How Your Family History Repeats Itself

We’re all familiar with the old adage “history repeats itself.” And it’s true, broad patterns of war, genocide, social injustices, poverty, economic crashes, even pandemics have cycled through our world’s history on repeat.

However, how many of us have stopped to consider that familial history also repeats itself? That within family lineages, patterns of abuse, estrangement, betrayal, divorce, money issues, etc.—just to name a few—are passed down through the generations. And that said patterns unconsciously influences our thoughts, beliefs, behaviors and relationships to this day.

While it may not always manifest as a direct replication, familial history has a sneaky, surprising and sometimes puzzling way of repeating itself.

Time to upgrade your operating system

Twenty-plus years of coaching thousands of clients has taught Lauren Handel Zander, co-founder of the Handel Group (an international corporate consulting and life coaching company), to look for the leaks in a person’s lineage—and fix them.

“From my perspective, most of us still have to work through the very same issues as our parents and their grandparents. But we don’t tend to realize our plight or understand how special and vital it is to intervene on our own behalf,” she explains. “Why do I think it’s so vital to connect the dots? I believe we need to study our history, not just to avoid our family’s pitfalls but so we can fully understand and honor our lineage by evolving it.”

Sharing an example of reruns in her own ancestry, Zander walks 24Life readers through investigating their own lineage and repeating history in a previous story [/is-your-familial-history-repeating-itself-heres-how-to-break-the-cycle/], including writing your own version of your family’s history, interviewing family members, interpreting the data and upgrading your operating system.

“Once you’ve identified possible pitfalls that come with your lineage and history, you can start making promises to stop a pattern or change an outcome,” she advises. “Make personal laws that honor (not blame!) the emotional and physical DNA that comes from your family’s history.”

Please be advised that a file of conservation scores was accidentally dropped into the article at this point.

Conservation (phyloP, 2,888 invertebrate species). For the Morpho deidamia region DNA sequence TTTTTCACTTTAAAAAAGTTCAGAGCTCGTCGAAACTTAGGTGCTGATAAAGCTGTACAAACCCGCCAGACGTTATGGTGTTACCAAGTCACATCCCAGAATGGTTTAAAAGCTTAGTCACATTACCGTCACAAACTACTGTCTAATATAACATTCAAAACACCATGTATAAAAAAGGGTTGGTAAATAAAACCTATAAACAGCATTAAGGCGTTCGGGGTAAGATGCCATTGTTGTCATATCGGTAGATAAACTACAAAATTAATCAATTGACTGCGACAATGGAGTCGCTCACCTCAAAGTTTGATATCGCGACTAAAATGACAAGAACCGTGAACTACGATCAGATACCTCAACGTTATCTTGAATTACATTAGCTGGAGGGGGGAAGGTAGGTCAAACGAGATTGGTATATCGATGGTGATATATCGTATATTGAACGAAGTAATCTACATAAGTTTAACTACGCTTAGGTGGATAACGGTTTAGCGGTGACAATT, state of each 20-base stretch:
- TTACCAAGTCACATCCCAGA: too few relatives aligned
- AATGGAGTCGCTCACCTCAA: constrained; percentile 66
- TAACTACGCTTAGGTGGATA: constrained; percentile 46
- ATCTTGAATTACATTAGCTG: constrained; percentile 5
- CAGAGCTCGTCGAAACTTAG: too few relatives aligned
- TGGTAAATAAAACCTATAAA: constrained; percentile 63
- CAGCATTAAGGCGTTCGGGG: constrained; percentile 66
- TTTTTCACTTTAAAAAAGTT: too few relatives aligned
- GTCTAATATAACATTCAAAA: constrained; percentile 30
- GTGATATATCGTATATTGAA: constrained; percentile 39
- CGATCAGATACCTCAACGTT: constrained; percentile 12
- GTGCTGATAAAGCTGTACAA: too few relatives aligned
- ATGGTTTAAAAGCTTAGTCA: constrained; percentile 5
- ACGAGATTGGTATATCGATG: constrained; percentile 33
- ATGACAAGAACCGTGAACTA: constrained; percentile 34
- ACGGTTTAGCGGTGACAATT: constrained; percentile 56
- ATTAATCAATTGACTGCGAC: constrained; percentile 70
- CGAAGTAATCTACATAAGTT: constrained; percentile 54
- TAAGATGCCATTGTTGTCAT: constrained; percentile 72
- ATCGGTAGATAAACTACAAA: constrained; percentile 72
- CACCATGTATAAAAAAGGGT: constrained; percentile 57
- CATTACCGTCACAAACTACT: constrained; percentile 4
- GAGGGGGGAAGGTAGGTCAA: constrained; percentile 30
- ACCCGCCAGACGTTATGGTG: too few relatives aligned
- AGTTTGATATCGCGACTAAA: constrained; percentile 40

A special kind of inquiry

International teacher, speaker and author Elena Brower has worked with the Handel Group for more than a decade and is passionate about honoring the group’s work by bringing it forward.

“From my 10 years of work with the Handel Group, I’ve learned how to really honor my family, my ancestry, my lineage, and see where I’ve chosen to take both negative and positive forward in my own life and to choose well,” she says.

Now a coach herself, she’s in continual conversation with students and clients as to their familial history and repeating patterns, asking questions like, “Who does this little thought remind you of? Your mom or your dad, or which caregiver?”

Brower explains that the information that emerges from that type of inquiry is incredibly helpful for resolving what has occurred (often across many different strata of one’s life) and how to heal it.

Consciously carrying lineage forward

“The more we recognize that what is happening with us is directly linked to our lineage and family history, the more we can understand, know, connect our own dots and change those very patterns that are repeating—whether we want them to or not,” Zander explains.

Rather than placing blame on our ancestors, unraveling family history is a way of becoming more aware of repeating patterns so that we can consciously make better choices—to choose well, as Brower says.

“For me, the concept of lineage is to become aware of how we—in this present day—are taking what perhaps our parents or their parents did and bringing it forward unconsciously,” Brower explains. It is both our privilege and our practice to then choose what it is of our ancestry that we bring forward, she adds.

Last note: please respect your elders

Brower considers herself an elder in training, pointing out that all of us are, and “the minute we own that, we are free and we have something to offer,” she says.

Diving more deeply into what that means, Brower wants to understand how she can both serve as an elder and how she can serve the elders who are here with us now.

“I think that some of what I am able to offer now as a teacher along these lines is—please respect your elders,” she says.

Photo credit: SDI Productions, Getty Images